Petraeus Senate Testimony Cites ‘Significant but Uneven’ Progress

General David Petraeus’ testimony before the Senate Foreign Relations Committee today was cautious and somewhat predictable.

Petraeus Senate Testimony Cites

Key quotes follow with bold emphasis mine in all cases:

Since Ambassador Crocker and I appeared before you seven months ago there has been significant but uneven security progress in Iraq. Since September, levels of violence and civilian deaths have been reduced substantially, Al Qaida-Iraq and a number of other extremist elements have been dealt serious blows, the capabilities of Iraqi security force elements have grown, and there has been noteworthy involvement of local Iraqis in local security.

Nonetheless, the situation in certain areas is still unsatisfactory and innumerable challenges remain. Moreover, as events in the past two weeks have reminded us and as I have repeatedly cautioned, the progress made since last spring is fragile and reversible.


Another important factor has been the attitudinal shift among certain elements of the Iraqi population. Since the first Sunni Awakening in late 2006, Sunni communities in Iraq increasingly have rejected Al Qaida-Iraq’s indiscriminate violence and extremist ideology. These communities also recognize that they could not share in Iraq’s bounty if they didn’t participate in the political arena. Over time, Awakenings have prompted tens of thousands of Iraqis, some former insurgents, to contribute to local security as so-called Sons of Iraq. With their assistance and with relentless pursuit of Al Qaida- Iraq, the threat posed by AQI, while still lethal and substantial, has been reduced significantly.


In September, I described the fundamental nature of the conflict in Iraq as a competition among ethnic and sectarian communities for power and resources. This completion continues, influenced heavily by outside actors. And its resolution remains the key to producing long- term stability in Iraq.


Finally, insufficient Iraqi government capacity, lingering sectarian mistrust and corruption add to Iraq’s problems.


Given the importance of the Sons of Iraq, we’re working closely with the Iraqi government to transition them into the Iraqi security forces or other forms of employment. And over 21,000 have already been accepted into the police or army or other government jobs. [Sons of Iraq = Former Baathist Dead-Enders -ed.]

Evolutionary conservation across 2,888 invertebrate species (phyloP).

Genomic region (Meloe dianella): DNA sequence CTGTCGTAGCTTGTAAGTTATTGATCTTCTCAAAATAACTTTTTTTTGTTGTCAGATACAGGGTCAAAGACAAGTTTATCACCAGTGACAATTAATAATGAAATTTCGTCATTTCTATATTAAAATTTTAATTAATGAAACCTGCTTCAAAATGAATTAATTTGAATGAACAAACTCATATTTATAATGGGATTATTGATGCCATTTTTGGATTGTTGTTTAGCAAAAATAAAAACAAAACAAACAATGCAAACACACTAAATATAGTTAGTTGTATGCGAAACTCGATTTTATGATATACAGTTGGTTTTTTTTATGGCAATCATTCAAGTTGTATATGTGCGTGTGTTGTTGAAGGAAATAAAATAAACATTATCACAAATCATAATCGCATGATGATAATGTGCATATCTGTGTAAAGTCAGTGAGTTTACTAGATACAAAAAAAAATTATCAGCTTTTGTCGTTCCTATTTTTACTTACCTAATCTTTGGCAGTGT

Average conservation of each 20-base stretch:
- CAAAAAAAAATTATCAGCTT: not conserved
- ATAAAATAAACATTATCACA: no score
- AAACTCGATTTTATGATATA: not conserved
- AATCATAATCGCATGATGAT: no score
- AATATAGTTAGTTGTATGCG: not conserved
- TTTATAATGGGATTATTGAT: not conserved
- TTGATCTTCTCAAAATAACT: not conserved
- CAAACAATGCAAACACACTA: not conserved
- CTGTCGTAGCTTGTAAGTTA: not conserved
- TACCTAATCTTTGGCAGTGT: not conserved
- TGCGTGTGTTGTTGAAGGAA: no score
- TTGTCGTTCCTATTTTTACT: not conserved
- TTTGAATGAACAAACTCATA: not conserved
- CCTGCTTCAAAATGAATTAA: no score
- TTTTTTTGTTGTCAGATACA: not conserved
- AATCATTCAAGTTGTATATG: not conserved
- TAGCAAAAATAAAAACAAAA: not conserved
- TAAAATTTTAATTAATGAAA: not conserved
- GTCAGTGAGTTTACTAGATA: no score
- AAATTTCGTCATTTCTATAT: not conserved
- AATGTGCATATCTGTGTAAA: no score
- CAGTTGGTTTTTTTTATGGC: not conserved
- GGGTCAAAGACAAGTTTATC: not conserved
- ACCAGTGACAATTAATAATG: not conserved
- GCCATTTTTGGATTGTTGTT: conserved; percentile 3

Iraqi forces have grown significantly since September, and over 540,000 individuals now serve in the Iraqi security forces. The number of combat battalions capable of taking the lead in operations, albeit with some coalition support, has grown to well over 100. These units are bearing an increasing share of the burden, as evidenced by the fact that Iraqi security losses have recently been three times our own.


In the coming months, Iraq leaders must strengthen governmental capacity, execute budgets, pass additional legislation, conduct provincial elections, carry out a census, determine the status of disputed territories, and resettle internally displaced persons and refugees. These tasks would challenge any government, much less a still-developing government tested by war.


It clearly is in our national interests to help Iraq prevent the resurgence of Al Qaida in the heart of the Arab world, to help Iraq resist Iranian encroachment on its sovereignty, to avoid renewed ethno-sectarian violence that could spill over Iraq’s borders and make the existing refugee crisis even worse, and to enable Iraq to expand its role in the regional and global economies.

Andrew Sullivan‘s assessment strikes me as about right:

Petraeus and Crocker strike me as making every effort to be intellectually honest, and their credibility is all the greater for it. They certainly appear more circumspect about Iraq than some of their Republican interlocutors (Inhofe, predictably, is a parody of knee-jerkism and Lindsey Graham seems much more insistent on the surge’s success than Petraeus). He’s candid about turning Baghdad into a warren of sectarian mini-ghettoes guarded by massive internal walls, about Iran’s large gains in influence whatever happens, about a recent spike in violence.

I haven’t had a chance to see the testimony or the Q&A yet; I’ll likely comment further once I have.

Early big media coverage:

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James Joyner
About James Joyner
James Joyner is Professor and Department Head of Security Studies at Marine Corps University's Command and Staff College. He's a former Army officer and Desert Storm veteran. Views expressed here are his own. Follow James on Twitter @DrJJoyner.